This course will cover the theoretical foundations, implementation problems and research issues of the emerging area of electronic commerce. It will discuss technological, conceptual, and methodological aspects of electronic commerce. The list of topics to be covered in this course includes: fundamentals of Internet technology, pricing of and accounting for Internet transport, security problems of the Internet, electronic payment systems, online financial reporting and auditing, intelligent agents, web measurements, electronic markets and value chain over the Internet. The coursework will include presentations of research articles, in-class discussions, and a final course project researching one of the problems of electronic commerce. Prerequisite: basic computer literacy, introductory courses in computer information systems and economics.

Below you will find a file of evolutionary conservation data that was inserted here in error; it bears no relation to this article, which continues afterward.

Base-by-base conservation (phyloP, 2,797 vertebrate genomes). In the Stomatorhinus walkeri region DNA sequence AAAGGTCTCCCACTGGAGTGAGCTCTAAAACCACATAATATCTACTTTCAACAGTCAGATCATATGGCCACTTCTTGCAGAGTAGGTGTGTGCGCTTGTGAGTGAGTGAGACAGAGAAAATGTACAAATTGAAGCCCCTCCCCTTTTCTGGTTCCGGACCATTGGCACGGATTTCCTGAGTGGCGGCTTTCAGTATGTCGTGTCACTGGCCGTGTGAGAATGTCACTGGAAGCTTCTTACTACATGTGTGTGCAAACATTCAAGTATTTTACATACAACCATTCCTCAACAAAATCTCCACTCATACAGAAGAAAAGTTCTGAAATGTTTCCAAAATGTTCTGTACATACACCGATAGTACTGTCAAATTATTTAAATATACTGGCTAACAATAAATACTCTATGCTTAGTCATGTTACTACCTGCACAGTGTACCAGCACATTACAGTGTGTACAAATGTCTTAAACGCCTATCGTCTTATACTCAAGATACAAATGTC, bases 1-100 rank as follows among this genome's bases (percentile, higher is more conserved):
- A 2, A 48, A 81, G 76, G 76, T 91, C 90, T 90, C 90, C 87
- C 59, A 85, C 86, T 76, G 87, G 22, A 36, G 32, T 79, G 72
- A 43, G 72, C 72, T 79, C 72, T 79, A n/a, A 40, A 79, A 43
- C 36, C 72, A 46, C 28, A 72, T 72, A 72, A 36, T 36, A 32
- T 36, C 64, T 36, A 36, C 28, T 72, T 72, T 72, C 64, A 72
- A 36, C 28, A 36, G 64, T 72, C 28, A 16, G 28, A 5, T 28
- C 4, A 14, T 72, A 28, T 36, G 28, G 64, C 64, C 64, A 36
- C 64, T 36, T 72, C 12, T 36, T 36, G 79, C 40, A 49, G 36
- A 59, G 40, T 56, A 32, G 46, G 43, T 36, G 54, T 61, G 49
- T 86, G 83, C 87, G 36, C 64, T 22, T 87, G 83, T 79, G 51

- Spring 2017 syllabus by Professor Alexander Kogan
26:198:641 - Advanced Database Systems
Emphasizes the functions of database administrator. Includes survey of physical and logical organization of data and their methods of accessing, and the characteristics of different models of generalized database management systems.
Prerequisite: A master's-level course in databases such as 22:198:603 or NJIT CIS 631.
- Spring 2017 syllabus by Professor Vijay Atluri
26:198:642 - Multimedia Information Systems
Fall 2009 and every second fall thereafter.
This course covers principal topics related to multimedia information systems. These include organizing multimedia content, physical storage and retrieval of multimedia data, content-based search and retrieval, creating and delivering networked and multimedia presentations, and current research directions in this area. Prerequisite: A master's-level course in databases such as 22:198:603 or NJIT CIS 631.